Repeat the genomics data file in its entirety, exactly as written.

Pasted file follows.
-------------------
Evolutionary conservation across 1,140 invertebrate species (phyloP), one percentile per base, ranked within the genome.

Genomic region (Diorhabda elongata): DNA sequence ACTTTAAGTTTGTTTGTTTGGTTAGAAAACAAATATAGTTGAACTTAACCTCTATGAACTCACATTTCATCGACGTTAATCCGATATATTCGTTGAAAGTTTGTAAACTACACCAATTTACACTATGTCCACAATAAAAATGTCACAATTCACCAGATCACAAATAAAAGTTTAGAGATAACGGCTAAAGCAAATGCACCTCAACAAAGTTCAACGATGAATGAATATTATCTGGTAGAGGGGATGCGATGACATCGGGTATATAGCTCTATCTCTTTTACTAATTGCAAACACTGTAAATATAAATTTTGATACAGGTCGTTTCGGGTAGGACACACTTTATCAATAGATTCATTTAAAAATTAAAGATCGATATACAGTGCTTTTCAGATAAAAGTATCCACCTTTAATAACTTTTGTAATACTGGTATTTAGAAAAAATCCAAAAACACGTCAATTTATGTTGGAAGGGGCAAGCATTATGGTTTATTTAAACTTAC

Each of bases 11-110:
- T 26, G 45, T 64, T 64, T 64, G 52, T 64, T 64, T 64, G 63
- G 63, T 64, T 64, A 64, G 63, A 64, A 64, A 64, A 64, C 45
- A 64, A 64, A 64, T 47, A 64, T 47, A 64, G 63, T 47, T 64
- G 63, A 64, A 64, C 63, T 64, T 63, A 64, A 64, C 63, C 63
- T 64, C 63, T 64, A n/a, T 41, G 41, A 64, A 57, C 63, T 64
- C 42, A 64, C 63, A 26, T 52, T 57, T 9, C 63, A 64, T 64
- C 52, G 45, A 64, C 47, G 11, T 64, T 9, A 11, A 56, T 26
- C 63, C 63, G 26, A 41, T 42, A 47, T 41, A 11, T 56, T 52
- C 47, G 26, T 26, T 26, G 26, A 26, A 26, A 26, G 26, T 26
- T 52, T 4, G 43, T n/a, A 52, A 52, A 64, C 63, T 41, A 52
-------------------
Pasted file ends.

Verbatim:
Evolutionary conservation across 1,140 invertebrate species (phyloP), one percentile per base, ranked within the genome.

Genomic region (Diorhabda elongata): DNA sequence ACTTTAAGTTTGTTTGTTTGGTTAGAAAACAAATATAGTTGAACTTAACCTCTATGAACTCACATTTCATCGACGTTAATCCGATATATTCGTTGAAAGTTTGTAAACTACACCAATTTACACTATGTCCACAATAAAAATGTCACAATTCACCAGATCACAAATAAAAGTTTAGAGATAACGGCTAAAGCAAATGCACCTCAACAAAGTTCAACGATGAATGAATATTATCTGGTAGAGGGGATGCGATGACATCGGGTATATAGCTCTATCTCTTTTACTAATTGCAAACACTGTAAATATAAATTTTGATACAGGTCGTTTCGGGTAGGACACACTTTATCAATAGATTCATTTAAAAATTAAAGATCGATATACAGTGCTTTTCAGATAAAAGTATCCACCTTTAATAACTTTTGTAATACTGGTATTTAGAAAAAATCCAAAAACACGTCAATTTATGTTGGAAGGGGCAAGCATTATGGTTTATTTAAACTTAC

Each of bases 11-110:
- T 26, G 45, T 64, T 64, T 64, G 52, T 64, T 64, T 64, G 63
- G 63, T 64, T 64, A 64, G 63, A 64, A 64, A 64, A 64, C 45
- A 64, A 64, A 64, T 47, A 64, T 47, A 64, G 63, T 47, T 64
- G 63, A 64, A 64, C 63, T 64, T 63, A 64, A 64, C 63, C 63
- T 64, C 63, T 64, A n/a, T 41, G 41, A 64, A 57, C 63, T 64
- C 42, A 64, C 63, A 26, T 52, T 57, T 9, C 63, A 64, T 64
- C 52, G 45, A 64, C 47, G 11, T 64, T 9, A 11, A 56, T 26
- C 63, C 63, G 26, A 41, T 42, A 47, T 41, A 11, T 56, T 52
- C 47, G 26, T 26, T 26, G 26, A 26, A 26, A 26, G 26, T 26
- T 52, T 4, G 43, T n/a, A 52, A 52, A 64, C 63, T 41, A 52